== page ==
Survey data suggests this was exactly what happened in 2016. Initially, when people were asked about accepting refugees versus economic migrants into the country independent of their voting intentions in the EU referendum, polls indicate much more tolerance for accepting those seeking asylum from the Syrian war than those coming for economic reasons (roughly 45 percent of those asked about Syrian refugees said they would want either “higher numbers than recently” or to “keep the numbers coming here about the same” (What UK Thinks: EU 2015a), whereas less than 20 percent of respondents indicated the same for economic migrants (What UK Thinks: EU 2015b)). Yet, this sympathetic outlook towards accepting refugees disappeared when people were asked about refugees in the context of EU membership: 45 percent of people polled indicated that leaving the EU would be the best way to deal with the refugee crisis in the UK (What UK Thinks: EU  2016a). 

Voters also expressed a direct link between the refugee crisis and their voting intentions in the EU Referendum. In a poll at the height of the refugee crisis in December 2015, 45 percent of respondents said that the refugee crisis in Europe made them more likely to vote Leave, 32 percent said it would have no effect and only 10 percent said they would be more likely to vote remain (What UK Thinks: EU  2015c). Among those self-reported Remain supporters surveyed in another poll, roughly 21 percent indicated that should the migrant crisis continue to get worse they would consider switching their vote to Leave (What UK Thinks: EU  2015d). Even Nigel Farage’s “Breaking Point” poster, arguably one of the most inflammatory campaign tactics used, did not sour the enthusiasm of Brits for voting Leave early as much as we might expect. According to a 2016 poll asking “Do you think that the ‘breaking point’ poster launched by Nigel Farage was a fair way to make a campaign point strongly, or that it goes too far and risks stirring up prejudice?” only 55 percent said “yes” (37 percent indicated it was a fair tactic) (What UK Thinks: EU 2016b).

The relentless (negative) coverage of the refugee crisis in the media brought the topic of immigration to unprecedented national salience for the British public just as sensitivity to the issue was heightened. The Leave camp showed a considerable ability to “piggyback” on this crisis by implicitly lumping together the influx of asylum seekers and the larger and unrelated flow of EU migrants. The Remain campaign did little to disabuse the British electorate of this misleading connection. Using language of “immigration,” which strips away the nuance of distinct migration flows, signals at a minimum that the contours of the formal public debate have changed. In the future, this might even leave the meaning of core tenets of the UK’s post-WWII immigration consensus—multiculturalism, non-discrimination based on nationality and race, and a commitment to humanitarian protections—up for grabs. We have already started to see some effects of these Brexit related developments with the recent electoral success of Nigel Farage’s Brexit Party in the 2019 EU Parliament elections, the proposed restrictive immigration regime outlined in the government’s 2018 White Paper, and the Windrush Scandal. But only time will tell whether Brexit has paved the way for a more expansive roll back of the British immigration and multiculturalist regime.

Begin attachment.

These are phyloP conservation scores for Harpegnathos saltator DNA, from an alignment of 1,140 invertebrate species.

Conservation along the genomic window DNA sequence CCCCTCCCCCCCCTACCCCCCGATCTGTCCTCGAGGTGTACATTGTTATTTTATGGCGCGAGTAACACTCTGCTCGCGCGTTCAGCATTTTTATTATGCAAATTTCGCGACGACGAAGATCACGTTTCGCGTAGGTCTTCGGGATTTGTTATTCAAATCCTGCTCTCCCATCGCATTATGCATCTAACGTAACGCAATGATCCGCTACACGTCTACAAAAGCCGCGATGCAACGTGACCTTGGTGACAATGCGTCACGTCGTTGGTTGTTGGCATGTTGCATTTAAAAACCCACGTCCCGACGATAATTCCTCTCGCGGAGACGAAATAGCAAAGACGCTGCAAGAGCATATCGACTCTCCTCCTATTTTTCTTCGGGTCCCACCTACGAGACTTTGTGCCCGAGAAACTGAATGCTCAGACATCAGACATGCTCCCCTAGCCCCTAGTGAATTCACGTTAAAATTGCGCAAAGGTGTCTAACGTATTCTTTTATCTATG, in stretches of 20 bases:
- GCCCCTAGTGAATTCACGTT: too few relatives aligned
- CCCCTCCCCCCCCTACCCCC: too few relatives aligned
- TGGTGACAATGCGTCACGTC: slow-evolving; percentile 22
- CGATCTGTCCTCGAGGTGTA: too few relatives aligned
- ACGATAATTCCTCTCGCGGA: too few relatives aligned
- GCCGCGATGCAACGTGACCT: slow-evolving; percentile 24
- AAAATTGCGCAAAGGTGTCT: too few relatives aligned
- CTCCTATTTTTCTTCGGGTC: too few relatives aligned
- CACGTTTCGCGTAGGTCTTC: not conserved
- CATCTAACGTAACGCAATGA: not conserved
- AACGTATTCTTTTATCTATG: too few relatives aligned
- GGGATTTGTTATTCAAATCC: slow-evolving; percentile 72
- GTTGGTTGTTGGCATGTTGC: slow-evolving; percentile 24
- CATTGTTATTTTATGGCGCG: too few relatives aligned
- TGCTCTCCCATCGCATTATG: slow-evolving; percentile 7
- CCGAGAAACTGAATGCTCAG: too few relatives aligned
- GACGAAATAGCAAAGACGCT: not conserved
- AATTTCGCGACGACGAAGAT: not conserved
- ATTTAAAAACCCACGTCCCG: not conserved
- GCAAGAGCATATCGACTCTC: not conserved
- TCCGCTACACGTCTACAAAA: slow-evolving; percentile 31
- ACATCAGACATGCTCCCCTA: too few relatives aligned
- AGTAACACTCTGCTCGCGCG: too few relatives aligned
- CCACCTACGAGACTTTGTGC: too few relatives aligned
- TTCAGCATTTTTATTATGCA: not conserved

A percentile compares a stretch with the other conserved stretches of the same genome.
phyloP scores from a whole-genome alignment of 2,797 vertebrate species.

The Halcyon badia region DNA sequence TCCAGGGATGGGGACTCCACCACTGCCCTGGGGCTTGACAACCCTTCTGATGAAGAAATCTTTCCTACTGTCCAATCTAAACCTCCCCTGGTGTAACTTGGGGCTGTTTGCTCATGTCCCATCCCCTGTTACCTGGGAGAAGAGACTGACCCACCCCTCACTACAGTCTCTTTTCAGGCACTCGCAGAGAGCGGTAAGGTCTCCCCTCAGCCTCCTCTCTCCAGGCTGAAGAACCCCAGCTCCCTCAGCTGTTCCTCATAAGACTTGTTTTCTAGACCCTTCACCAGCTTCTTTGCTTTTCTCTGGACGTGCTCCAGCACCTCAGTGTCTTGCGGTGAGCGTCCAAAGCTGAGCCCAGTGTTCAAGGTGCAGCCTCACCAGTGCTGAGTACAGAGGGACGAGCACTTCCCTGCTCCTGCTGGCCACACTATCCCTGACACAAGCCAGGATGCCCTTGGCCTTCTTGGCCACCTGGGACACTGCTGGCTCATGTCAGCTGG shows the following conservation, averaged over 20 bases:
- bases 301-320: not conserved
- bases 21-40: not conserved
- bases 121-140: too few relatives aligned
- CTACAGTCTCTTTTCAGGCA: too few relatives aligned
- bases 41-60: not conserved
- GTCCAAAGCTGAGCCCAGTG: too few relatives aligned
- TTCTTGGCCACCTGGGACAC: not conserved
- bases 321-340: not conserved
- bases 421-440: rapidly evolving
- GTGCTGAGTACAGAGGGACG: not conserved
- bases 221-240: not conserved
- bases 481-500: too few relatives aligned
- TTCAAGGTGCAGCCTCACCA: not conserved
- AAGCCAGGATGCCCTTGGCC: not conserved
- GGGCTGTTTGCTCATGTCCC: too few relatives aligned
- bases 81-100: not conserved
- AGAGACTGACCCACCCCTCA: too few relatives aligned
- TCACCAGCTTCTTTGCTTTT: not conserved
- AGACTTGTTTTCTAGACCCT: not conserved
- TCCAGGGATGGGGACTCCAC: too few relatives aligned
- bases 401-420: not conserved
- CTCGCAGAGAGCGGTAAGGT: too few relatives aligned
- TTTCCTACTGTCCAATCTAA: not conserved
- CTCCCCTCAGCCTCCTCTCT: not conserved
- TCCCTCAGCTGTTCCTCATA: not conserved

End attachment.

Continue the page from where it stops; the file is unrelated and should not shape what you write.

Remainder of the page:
Amanda Garrett is an Assistant Professor of Political Science at Georgetown University’s School of Foreign Service in Qatar. She specializes in comparative and international politics, with a focus on the implications of migration and ethnic diversity in advanced democracies. Her work has examined the domestic consequences of international immigration and integration, refugees, the determinants of ethnic violence, and the political incorporation of minorities in Europe.


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Photo: London, United Kingdom – July 2, 2016: March for Europe. Following the close result in the recent referendum in the UK, the 48% marched today to call for a resolution of the issue | Shutterstock

Published on August 1, 2019.